As children we had a family pet. Mandy was a Toy Poodle who loved my older sister Jenny with a fierce protective love. Jenny would tease my brothers and myself, telling us that Mandy loved her best. To prove her point, she would place Mandy on the floor in the center of the living room and we would all gather in a circle around her. The moment Mandy was free to move about she headed directly into Jenny’s arms. We would call out, offer cookies and whistle, yet without fail she trotted directly toward Jenny. Mandy knew about whom she was passionate. Mandy’s passion was made evident in her choices, just as your passion will be made evident in yours.
It is important to balance passion and life. Some daily tasks cannot be denied and you will never be passionate about them, yet they need to be a priority. And every day we manage to finish what we have prioritized. Maybe you prioritize your job. Maybe your priorities depict a mother enslaved to her offspring’s schedule. Maybe you prioritize the appearance of “having it all together.” Whatever it may be, be certain you prioritize something. The trick is to prioritize what you are passionate about. And you can’t discover what you are passionate about until you slow down. Once I practised “slowing down,” I was able to hear the quiet voice of God that my usual rush crowded out.
Take what I call the one-minute challenge. Find a time, every day that is consistent. The actual time doesn’t have to be the same, but the action does. For example, it might be when you first get up or right before you brush your teeth. It might mean adding a minute to your morning shower or while on your coffee break at work. Take that time and spend one minute in a proactive moment with the Lord. One minute. You can pray if you choose. You can simply dwell on God’s goodness. You can bask in His love and the security of His forgiveness. However, you cannot multitask. Your purpose is to slow your thoughts, slow your heart, and slow your mind. You’ll find that as you slow down, your heart will calm. You will experience the presence of God in a way that maybe you haven’t in a very long time. And who knows, after a few weeks the one-minute challenge might grow into 5, 10, or 15 minute clusters of communion with God, maybe even hours!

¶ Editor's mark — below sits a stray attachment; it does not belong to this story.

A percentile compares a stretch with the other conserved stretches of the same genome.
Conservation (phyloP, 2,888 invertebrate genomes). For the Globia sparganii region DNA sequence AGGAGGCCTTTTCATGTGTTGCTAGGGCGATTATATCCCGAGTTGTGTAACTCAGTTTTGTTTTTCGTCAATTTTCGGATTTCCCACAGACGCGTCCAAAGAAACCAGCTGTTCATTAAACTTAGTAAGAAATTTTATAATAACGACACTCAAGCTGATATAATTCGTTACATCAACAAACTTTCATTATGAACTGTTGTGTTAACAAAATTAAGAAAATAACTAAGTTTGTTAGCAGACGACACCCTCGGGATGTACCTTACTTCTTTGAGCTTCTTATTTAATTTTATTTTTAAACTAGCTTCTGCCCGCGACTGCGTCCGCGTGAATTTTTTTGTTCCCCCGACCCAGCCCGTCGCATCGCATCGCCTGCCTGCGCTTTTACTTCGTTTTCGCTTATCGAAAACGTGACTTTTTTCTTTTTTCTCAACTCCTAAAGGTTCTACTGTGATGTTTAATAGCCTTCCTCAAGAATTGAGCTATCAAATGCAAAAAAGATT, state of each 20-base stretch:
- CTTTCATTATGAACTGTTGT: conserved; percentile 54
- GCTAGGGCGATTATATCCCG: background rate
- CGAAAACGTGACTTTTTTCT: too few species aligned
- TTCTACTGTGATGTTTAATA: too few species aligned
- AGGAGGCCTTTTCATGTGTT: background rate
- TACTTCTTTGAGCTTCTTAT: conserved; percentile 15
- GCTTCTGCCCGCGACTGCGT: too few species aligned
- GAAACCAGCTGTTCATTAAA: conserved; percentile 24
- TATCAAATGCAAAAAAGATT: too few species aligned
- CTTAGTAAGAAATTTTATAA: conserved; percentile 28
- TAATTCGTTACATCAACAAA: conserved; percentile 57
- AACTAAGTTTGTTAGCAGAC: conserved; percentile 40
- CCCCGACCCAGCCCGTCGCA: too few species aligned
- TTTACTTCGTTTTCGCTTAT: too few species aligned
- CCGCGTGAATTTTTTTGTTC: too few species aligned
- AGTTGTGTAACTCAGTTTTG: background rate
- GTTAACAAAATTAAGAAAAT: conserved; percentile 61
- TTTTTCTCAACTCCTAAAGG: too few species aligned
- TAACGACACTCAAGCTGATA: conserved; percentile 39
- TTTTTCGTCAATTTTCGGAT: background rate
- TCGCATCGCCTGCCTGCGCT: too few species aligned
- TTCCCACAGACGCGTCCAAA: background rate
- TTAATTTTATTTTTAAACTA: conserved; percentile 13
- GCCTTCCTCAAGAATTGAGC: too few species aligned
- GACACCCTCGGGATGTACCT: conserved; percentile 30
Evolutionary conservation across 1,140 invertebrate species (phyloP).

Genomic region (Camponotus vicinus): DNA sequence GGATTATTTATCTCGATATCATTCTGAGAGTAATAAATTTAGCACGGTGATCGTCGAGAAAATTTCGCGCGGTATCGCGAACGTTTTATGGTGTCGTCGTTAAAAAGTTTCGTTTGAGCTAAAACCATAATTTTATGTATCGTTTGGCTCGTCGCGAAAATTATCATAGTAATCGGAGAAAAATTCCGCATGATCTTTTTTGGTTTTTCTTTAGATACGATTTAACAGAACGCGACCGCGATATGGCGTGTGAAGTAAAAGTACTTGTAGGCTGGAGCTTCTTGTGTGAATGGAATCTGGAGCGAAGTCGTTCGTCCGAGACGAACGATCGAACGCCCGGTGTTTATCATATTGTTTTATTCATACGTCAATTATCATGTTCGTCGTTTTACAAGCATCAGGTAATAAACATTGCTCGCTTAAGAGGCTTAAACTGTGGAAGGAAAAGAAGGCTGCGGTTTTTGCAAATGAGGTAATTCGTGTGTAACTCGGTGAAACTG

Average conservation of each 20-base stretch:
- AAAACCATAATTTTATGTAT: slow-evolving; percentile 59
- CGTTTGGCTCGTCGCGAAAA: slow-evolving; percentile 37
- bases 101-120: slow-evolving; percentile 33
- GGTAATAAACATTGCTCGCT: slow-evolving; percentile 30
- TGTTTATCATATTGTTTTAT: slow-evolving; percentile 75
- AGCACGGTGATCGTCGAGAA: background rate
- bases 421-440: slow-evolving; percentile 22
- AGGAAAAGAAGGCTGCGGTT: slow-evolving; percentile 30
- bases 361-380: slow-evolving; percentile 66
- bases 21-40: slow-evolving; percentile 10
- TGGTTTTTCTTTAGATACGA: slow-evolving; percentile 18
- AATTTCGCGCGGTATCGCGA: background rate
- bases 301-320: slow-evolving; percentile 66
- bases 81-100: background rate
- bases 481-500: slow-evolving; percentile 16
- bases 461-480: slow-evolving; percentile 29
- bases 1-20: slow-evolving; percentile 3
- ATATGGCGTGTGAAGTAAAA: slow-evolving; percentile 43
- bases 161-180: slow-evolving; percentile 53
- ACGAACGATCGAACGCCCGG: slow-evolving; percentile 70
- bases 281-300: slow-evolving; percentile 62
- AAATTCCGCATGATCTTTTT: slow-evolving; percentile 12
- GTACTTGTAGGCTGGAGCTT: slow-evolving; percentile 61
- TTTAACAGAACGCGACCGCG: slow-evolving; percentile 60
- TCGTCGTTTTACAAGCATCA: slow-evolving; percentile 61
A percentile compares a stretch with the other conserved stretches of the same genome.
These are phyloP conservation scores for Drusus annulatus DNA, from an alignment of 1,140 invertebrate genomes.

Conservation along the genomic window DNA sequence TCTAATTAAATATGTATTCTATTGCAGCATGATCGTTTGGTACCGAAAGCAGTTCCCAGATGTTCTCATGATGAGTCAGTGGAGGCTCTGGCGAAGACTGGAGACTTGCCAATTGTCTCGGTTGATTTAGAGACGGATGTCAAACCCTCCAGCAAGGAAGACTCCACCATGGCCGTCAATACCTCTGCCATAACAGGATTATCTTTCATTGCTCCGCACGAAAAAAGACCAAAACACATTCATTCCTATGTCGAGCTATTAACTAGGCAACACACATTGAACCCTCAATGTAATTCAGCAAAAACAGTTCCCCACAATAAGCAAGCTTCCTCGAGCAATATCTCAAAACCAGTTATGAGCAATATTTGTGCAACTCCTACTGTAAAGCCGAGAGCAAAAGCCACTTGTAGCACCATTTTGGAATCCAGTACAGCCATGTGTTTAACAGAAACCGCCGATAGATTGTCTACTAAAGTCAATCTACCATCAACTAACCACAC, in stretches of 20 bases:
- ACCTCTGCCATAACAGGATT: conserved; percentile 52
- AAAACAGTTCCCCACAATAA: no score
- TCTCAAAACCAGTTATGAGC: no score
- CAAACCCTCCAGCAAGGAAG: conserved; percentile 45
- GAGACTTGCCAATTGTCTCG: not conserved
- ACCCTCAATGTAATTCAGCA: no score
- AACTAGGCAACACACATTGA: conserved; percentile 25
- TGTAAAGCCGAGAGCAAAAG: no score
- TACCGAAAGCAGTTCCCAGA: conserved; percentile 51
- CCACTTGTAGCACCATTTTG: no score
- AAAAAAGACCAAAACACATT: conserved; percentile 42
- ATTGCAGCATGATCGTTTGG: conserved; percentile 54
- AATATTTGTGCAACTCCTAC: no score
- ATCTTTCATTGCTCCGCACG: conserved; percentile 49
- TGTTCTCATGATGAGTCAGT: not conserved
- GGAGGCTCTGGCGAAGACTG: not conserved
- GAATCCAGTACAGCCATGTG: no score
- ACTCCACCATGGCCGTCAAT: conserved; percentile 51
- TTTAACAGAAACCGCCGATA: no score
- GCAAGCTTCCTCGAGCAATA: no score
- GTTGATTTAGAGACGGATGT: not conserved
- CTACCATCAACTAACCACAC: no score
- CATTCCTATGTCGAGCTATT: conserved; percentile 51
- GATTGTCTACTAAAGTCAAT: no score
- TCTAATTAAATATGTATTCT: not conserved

There are many barriers to slowing down once we have entered the express lane. The one I struggle with the most is answering the question whom do I please? My daughter demands that I satisfy her. “Self-help” teaches I should indulge myself. The congregation desires that I accommodate them. My spirit tells me I should take pleasure in God. However, the soft voice of my spirit is often drowned out by the piercing wail of my toddler.
Is it even important. YES! I want my daughter to grow up passionate about her faith, passionate about the issues that speak to her heart. But as Lloyd John Ogilvie said, “It can’t happen through you if it hasn’t happened to you.” My first responsibility is to cherish the time I set aside for my Savior to nurture my own passionate relationship with Him, and only then will I be able to pass the passion on.
Adopting our daughter Kaitlyn has brought a new perspective to my life. Along with the joys she has brought us, I feel the burden that comes with parenthood. Kaitlyn’s outlook on life, on God, and her own sense of value as a person is shaped daily by my choices. I pray I will never be too busy to crawl on the floor and play with her, to read and re-read her favorite book over and over again simply because it makes her smile. I pray I’ll never be too busy to pray with her, to pray for her, and to allow her to see Kevin and I praying together.
These are not items that I can neatly checkmark at the days end. I can’t cross them off the list like a completed home project or a shopping trip. I used to have great expectations on what I could accomplish in a day, and now I have learned a successful day begins with great moments of passion with my Lord.